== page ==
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Album Review: Code Orange – Forever



From high school students who were barely legal when they were signed, to nearly a decade later and releasing their third studio album, Pittsburgh based hardcore punk band Code Orange (formerly known Code Orange Kids) have come a long way.  Their junior studio album, and major-label debut, entitled  “Forever” demands attention, both through the compelling lyrics and musical riffs.  “Forever” is Code Orange’s way of claiming their spot at the top of the hardcore scene, and rightfully so. 

Kicking off the album is the title track and first single off the album, “Forever”.  The song begins with an almost demonic, chilling whisper that pulls listeners in from the first word.  From there, Code Orange delivers with powerful lyrics and an even more powerful sound.  The guitar riffs combined with killer vocals make it impossible to not headbang along.  

The second song “Kill the Creator”, another single from the album, wastes no time in kicking things off with a bang.  Immediately, the vocals are strong and heavy, backed with equally strong instrumentation that convey the message of criticizing our world today. The song ends with an ear piercing noise, making listeners question whether or not something is wrong with their speakers, much like the writer is questioning the system. 

“Real”, the next song on the album, is one that should never be forgotten. This banger begins by letting the music speak for itself, making it almost a full minute before vocals are heard. When the vocals finally do come in, it is different from the previous two songs, this time a quiet voice beckoning your ear.  Much like the song states, this one is real, both in the hardcore musical aspect and the thought-provoking lyrics. 

“Bleeding in the Blur” is the third single from “Forever”. It begins much softer than the other songs on the album, having a more melodic sound that twists into more of what Code Orange is known for – punk.  Although Code Orange does not have a lead singer, instead taking turns at the vocals, guitarist Reba Meyers kills it in this song by taking the lead with her striking voice and dark words. This one, although different from the rest of the album, is not one that should be skipped. 

With “The Mud”, Code Orange goes back to the more metalcore feel, both vocally and musically.  The vocals this time are backed with a synth-type sound for the chorus, giving it a twist on the traditional style of the genre. “The Mud” is yet another animalistic banger off this album, at one point leading listeners to believe the song has abruptly ended, but then coming back in with a banging guitar riff and dominant drums.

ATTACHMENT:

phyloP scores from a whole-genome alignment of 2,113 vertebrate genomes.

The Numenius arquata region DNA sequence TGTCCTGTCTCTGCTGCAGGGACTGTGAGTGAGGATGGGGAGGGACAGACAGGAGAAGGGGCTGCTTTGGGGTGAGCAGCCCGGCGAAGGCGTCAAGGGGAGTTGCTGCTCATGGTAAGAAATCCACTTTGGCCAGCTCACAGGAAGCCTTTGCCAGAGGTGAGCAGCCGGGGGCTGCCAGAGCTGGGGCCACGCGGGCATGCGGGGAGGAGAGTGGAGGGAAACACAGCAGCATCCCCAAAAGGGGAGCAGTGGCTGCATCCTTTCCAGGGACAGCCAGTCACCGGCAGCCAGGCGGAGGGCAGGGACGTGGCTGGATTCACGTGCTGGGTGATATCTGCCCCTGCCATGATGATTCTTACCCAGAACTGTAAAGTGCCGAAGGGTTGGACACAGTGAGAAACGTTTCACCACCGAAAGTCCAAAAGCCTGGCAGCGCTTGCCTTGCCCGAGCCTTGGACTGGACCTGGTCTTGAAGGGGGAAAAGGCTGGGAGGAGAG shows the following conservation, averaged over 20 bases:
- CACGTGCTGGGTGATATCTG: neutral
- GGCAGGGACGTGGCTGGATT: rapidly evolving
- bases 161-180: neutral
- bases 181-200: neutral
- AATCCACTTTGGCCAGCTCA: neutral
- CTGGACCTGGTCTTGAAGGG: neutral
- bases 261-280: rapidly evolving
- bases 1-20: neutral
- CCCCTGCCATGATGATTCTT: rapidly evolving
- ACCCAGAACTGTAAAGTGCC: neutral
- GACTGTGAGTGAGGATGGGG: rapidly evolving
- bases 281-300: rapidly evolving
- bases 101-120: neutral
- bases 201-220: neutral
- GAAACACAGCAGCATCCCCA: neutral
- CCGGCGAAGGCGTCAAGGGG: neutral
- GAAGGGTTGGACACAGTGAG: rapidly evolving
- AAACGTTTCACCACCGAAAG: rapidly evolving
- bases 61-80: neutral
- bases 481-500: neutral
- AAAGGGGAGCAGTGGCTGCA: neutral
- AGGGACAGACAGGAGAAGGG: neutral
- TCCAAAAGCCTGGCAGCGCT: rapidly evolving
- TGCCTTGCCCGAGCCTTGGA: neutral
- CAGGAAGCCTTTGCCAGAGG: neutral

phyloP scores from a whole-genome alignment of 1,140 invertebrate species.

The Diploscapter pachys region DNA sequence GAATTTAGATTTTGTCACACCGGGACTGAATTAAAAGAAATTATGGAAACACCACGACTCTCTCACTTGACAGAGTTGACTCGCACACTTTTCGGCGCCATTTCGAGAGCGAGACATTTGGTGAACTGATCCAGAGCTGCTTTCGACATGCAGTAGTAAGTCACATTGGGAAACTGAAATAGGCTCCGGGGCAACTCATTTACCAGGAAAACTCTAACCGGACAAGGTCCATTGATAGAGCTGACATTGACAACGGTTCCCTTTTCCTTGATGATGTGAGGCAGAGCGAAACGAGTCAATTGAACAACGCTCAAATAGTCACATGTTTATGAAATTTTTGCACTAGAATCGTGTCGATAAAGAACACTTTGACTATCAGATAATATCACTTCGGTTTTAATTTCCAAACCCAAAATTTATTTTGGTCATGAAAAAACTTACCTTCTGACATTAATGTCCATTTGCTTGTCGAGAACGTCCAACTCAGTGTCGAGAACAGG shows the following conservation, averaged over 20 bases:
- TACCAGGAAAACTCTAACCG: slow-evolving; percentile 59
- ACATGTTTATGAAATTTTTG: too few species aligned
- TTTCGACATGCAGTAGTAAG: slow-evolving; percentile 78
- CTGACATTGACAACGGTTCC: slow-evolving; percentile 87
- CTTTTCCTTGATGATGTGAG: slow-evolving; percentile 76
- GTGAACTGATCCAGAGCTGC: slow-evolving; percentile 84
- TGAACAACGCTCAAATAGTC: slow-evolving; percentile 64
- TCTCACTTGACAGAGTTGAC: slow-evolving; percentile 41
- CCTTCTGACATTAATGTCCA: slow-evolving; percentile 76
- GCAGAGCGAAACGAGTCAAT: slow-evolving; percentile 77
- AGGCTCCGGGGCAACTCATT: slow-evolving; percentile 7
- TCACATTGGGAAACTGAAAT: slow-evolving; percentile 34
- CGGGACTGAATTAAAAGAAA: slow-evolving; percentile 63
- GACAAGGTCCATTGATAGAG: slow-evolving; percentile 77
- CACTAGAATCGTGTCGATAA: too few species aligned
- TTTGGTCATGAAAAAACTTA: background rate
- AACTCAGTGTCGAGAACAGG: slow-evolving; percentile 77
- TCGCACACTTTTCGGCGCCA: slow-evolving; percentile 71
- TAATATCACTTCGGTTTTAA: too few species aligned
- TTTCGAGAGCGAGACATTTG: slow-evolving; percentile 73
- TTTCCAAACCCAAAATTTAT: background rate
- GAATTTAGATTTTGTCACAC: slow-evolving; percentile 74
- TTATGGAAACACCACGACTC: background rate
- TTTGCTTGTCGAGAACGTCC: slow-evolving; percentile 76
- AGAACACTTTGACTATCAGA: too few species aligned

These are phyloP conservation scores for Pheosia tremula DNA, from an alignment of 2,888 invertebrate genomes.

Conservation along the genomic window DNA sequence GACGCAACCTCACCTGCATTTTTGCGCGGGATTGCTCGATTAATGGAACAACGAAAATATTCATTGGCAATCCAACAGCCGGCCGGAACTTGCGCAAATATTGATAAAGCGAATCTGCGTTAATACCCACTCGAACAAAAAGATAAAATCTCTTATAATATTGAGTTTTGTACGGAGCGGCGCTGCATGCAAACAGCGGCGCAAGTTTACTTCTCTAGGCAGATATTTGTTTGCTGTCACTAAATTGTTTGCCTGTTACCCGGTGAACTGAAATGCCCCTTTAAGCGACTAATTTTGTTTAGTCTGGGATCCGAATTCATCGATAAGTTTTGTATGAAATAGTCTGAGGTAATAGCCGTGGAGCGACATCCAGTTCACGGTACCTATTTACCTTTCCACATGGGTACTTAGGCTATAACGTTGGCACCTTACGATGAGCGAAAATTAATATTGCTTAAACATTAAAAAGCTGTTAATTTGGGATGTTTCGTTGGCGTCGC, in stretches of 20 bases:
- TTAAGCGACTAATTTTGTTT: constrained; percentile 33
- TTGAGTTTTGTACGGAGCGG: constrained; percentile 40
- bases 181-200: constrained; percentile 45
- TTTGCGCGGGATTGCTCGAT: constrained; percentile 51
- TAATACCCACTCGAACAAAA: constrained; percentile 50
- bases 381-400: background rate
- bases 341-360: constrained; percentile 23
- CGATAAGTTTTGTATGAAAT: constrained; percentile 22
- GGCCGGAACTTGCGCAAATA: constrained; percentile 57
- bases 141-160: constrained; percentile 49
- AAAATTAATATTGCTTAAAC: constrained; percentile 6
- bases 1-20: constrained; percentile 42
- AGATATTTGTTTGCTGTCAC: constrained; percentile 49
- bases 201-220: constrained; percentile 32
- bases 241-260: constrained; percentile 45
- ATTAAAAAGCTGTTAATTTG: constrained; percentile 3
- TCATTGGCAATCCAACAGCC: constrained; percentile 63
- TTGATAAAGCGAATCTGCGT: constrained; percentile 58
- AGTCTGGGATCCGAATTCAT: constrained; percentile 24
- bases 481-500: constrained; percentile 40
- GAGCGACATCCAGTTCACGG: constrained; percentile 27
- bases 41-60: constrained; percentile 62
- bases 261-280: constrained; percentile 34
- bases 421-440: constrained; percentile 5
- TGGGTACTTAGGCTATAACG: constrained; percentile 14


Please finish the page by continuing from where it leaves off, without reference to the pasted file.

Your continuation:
With a distinct difference in the vocalists, Shade Balderose and Jami Morgan do a hand-off for “The New Reality”, backed by prevailing instrumentation and supported with lyrics filled with rage. This is one that is sure to incite a rebellion when played live. “The New Reality” also does a brilliant job in leading into “Spy”, another song that allows the instruments to speak for themselves. “Spy” definitely leans toward a somewhat Soulfly mixed with Deftones kind of vibe, which makes sense since they have opened for Deftones in the past. 

“Ugly” is a much more introspective song with a very different vibe than the rest of the album with lyrics that are more reflective. “Ugly” focuses more on what it is like to live life feeling both insecure and secure at the same time. The contrast felt in the lyrics is coupled with the somewhat contrasting styles muddled in the song, but somehow it all works together beautifully. 

Going back to the metalcore sound again, “No One is Untouchable” has powerful guitar and bass lines that are coupled with compelling, but simple, lyrics. Much like the song itself, the melody is simple, but incredibly catchy. 

Similar to that of the title track, “Hurt Goes On” starts with whispering that will chill the listener to the bone. Not only does the quality of the vocals chill you, but the words are just as unnerving. About midway through the song, all hell breaks loose, or at least it sounds that way, from the way the vocals and instruments break out of their binding completely. Complete with eerie descents, “Hurt Goes On” is a banger for sure. 

Much like “Bleeding in the Blur”, the final song of the album “dream2” begins with softer harmonies in a haunting discord.  The uncanny quality of the melody mimics the haunting lyrics, telling a story of someone who isn’t sure of who they are anymore. When the album finishes on an incomplete sentence, it leaves the listener begging for more. 

For anyone that is interested in hardcore, punk, metalcore or any type of music relatively close to those genres, “Forever” is an album to give a try.  From the very first strum on the record to the haunting ending, it is a rollercoaster of not only emotions but also music styles. Code Orange does not disappoint and has rightfully staked their claim at the top of the hardcore punk scene with their junior studio album “Forever”. 

Written by Deanna Bourgeois